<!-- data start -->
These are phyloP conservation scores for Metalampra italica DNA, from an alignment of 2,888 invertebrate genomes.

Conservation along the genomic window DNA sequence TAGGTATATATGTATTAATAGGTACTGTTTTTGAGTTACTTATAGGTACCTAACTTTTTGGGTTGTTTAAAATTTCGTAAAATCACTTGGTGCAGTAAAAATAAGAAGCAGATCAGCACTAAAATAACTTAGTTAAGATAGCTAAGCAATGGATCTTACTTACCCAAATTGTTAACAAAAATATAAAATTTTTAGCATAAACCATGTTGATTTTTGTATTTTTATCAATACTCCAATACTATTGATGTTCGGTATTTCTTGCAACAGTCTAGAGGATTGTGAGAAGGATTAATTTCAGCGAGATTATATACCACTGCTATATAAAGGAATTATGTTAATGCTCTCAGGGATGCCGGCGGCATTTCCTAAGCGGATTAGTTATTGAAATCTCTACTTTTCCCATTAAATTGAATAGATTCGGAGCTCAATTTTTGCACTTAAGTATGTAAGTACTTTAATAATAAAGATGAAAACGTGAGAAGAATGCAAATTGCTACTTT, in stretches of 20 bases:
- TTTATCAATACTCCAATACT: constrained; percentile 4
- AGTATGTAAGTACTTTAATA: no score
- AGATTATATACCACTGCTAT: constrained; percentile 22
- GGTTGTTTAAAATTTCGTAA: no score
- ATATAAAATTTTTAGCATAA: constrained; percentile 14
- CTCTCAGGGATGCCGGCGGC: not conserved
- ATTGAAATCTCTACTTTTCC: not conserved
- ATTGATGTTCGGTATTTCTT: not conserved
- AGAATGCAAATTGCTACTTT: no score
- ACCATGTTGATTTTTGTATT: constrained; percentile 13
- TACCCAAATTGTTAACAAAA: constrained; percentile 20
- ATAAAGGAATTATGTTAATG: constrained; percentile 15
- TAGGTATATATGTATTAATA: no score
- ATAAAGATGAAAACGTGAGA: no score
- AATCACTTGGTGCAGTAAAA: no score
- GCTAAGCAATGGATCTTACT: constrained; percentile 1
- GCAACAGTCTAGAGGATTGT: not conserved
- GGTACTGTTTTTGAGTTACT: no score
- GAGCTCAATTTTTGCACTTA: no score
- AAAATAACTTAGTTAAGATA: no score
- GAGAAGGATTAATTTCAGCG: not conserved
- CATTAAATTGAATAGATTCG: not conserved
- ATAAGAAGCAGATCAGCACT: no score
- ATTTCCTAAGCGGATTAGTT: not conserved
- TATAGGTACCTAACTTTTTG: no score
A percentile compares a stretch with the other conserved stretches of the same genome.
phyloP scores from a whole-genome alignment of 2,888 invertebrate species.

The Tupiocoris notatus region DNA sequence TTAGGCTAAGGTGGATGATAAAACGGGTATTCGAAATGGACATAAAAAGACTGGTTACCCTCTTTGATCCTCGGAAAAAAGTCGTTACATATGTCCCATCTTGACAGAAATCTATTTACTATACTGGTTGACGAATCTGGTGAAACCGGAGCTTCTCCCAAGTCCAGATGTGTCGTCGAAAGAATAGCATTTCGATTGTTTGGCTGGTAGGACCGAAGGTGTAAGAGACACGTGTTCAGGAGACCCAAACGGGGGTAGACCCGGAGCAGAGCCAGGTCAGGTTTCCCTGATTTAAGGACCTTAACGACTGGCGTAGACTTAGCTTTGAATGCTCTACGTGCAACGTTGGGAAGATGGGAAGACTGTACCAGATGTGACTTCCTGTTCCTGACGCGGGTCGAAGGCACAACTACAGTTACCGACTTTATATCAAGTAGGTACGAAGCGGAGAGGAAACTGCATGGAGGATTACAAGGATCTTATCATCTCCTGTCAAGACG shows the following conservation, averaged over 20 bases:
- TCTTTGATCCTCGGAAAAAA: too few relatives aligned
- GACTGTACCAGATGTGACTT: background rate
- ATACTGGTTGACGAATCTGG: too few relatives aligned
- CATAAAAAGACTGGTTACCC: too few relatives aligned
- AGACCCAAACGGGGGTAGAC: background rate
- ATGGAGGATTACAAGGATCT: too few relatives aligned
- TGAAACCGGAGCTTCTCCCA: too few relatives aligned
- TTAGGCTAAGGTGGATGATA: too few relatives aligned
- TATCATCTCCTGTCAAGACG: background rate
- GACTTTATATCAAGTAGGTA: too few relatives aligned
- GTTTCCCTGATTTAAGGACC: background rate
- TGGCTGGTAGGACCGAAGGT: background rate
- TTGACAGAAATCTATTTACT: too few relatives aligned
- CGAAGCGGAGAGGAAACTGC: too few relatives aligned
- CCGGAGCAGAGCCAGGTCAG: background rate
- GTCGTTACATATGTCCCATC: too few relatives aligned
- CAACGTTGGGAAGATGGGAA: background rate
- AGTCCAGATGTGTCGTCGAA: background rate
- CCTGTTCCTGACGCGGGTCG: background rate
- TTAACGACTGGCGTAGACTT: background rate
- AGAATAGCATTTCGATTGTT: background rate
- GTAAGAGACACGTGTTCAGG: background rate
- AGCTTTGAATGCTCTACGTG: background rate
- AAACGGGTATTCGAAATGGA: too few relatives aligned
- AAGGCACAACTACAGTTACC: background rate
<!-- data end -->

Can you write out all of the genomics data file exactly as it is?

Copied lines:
These are phyloP conservation scores for Metalampra italica DNA, from an alignment of 2,888 invertebrate genomes.

Conservation along the genomic window DNA sequence TAGGTATATATGTATTAATAGGTACTGTTTTTGAGTTACTTATAGGTACCTAACTTTTTGGGTTGTTTAAAATTTCGTAAAATCACTTGGTGCAGTAAAAATAAGAAGCAGATCAGCACTAAAATAACTTAGTTAAGATAGCTAAGCAATGGATCTTACTTACCCAAATTGTTAACAAAAATATAAAATTTTTAGCATAAACCATGTTGATTTTTGTATTTTTATCAATACTCCAATACTATTGATGTTCGGTATTTCTTGCAACAGTCTAGAGGATTGTGAGAAGGATTAATTTCAGCGAGATTATATACCACTGCTATATAAAGGAATTATGTTAATGCTCTCAGGGATGCCGGCGGCATTTCCTAAGCGGATTAGTTATTGAAATCTCTACTTTTCCCATTAAATTGAATAGATTCGGAGCTCAATTTTTGCACTTAAGTATGTAAGTACTTTAATAATAAAGATGAAAACGTGAGAAGAATGCAAATTGCTACTTT, in stretches of 20 bases:
- TTTATCAATACTCCAATACT: constrained; percentile 4
- AGTATGTAAGTACTTTAATA: no score
- AGATTATATACCACTGCTAT: constrained; percentile 22
- GGTTGTTTAAAATTTCGTAA: no score
- ATATAAAATTTTTAGCATAA: constrained; percentile 14
- CTCTCAGGGATGCCGGCGGC: not conserved
- ATTGAAATCTCTACTTTTCC: not conserved
- ATTGATGTTCGGTATTTCTT: not conserved
- AGAATGCAAATTGCTACTTT: no score
- ACCATGTTGATTTTTGTATT: constrained; percentile 13
- TACCCAAATTGTTAACAAAA: constrained; percentile 20
- ATAAAGGAATTATGTTAATG: constrained; percentile 15
- TAGGTATATATGTATTAATA: no score
- ATAAAGATGAAAACGTGAGA: no score
- AATCACTTGGTGCAGTAAAA: no score
- GCTAAGCAATGGATCTTACT: constrained; percentile 1
- GCAACAGTCTAGAGGATTGT: not conserved
- GGTACTGTTTTTGAGTTACT: no score
- GAGCTCAATTTTTGCACTTA: no score
- AAAATAACTTAGTTAAGATA: no score
- GAGAAGGATTAATTTCAGCG: not conserved
- CATTAAATTGAATAGATTCG: not conserved
- ATAAGAAGCAGATCAGCACT: no score
- ATTTCCTAAGCGGATTAGTT: not conserved
- TATAGGTACCTAACTTTTTG: no score
A percentile compares a stretch with the other conserved stretches of the same genome.
phyloP scores from a whole-genome alignment of 2,888 invertebrate species.

The Tupiocoris notatus region DNA sequence TTAGGCTAAGGTGGATGATAAAACGGGTATTCGAAATGGACATAAAAAGACTGGTTACCCTCTTTGATCCTCGGAAAAAAGTCGTTACATATGTCCCATCTTGACAGAAATCTATTTACTATACTGGTTGACGAATCTGGTGAAACCGGAGCTTCTCCCAAGTCCAGATGTGTCGTCGAAAGAATAGCATTTCGATTGTTTGGCTGGTAGGACCGAAGGTGTAAGAGACACGTGTTCAGGAGACCCAAACGGGGGTAGACCCGGAGCAGAGCCAGGTCAGGTTTCCCTGATTTAAGGACCTTAACGACTGGCGTAGACTTAGCTTTGAATGCTCTACGTGCAACGTTGGGAAGATGGGAAGACTGTACCAGATGTGACTTCCTGTTCCTGACGCGGGTCGAAGGCACAACTACAGTTACCGACTTTATATCAAGTAGGTACGAAGCGGAGAGGAAACTGCATGGAGGATTACAAGGATCTTATCATCTCCTGTCAAGACG shows the following conservation, averaged over 20 bases:
- TCTTTGATCCTCGGAAAAAA: too few relatives aligned
- GACTGTACCAGATGTGACTT: background rate
- ATACTGGTTGACGAATCTGG: too few relatives aligned
- CATAAAAAGACTGGTTACCC: too few relatives aligned
- AGACCCAAACGGGGGTAGAC: background rate
- ATGGAGGATTACAAGGATCT: too few relatives aligned
- TGAAACCGGAGCTTCTCCCA: too few relatives aligned
- TTAGGCTAAGGTGGATGATA: too few relatives aligned
- TATCATCTCCTGTCAAGACG: background rate
- GACTTTATATCAAGTAGGTA: too few relatives aligned
- GTTTCCCTGATTTAAGGACC: background rate
- TGGCTGGTAGGACCGAAGGT: background rate
- TTGACAGAAATCTATTTACT: too few relatives aligned
- CGAAGCGGAGAGGAAACTGC: too few relatives aligned
- CCGGAGCAGAGCCAGGTCAG: background rate
- GTCGTTACATATGTCCCATC: too few relatives aligned
- CAACGTTGGGAAGATGGGAA: background rate
- AGTCCAGATGTGTCGTCGAA: background rate
- CCTGTTCCTGACGCGGGTCG: background rate
- TTAACGACTGGCGTAGACTT: background rate
- AGAATAGCATTTCGATTGTT: background rate
- GTAAGAGACACGTGTTCAGG: background rate
- AGCTTTGAATGCTCTACGTG: background rate
- AAACGGGTATTCGAAATGGA: too few relatives aligned
- AAGGCACAACTACAGTTACC: background rate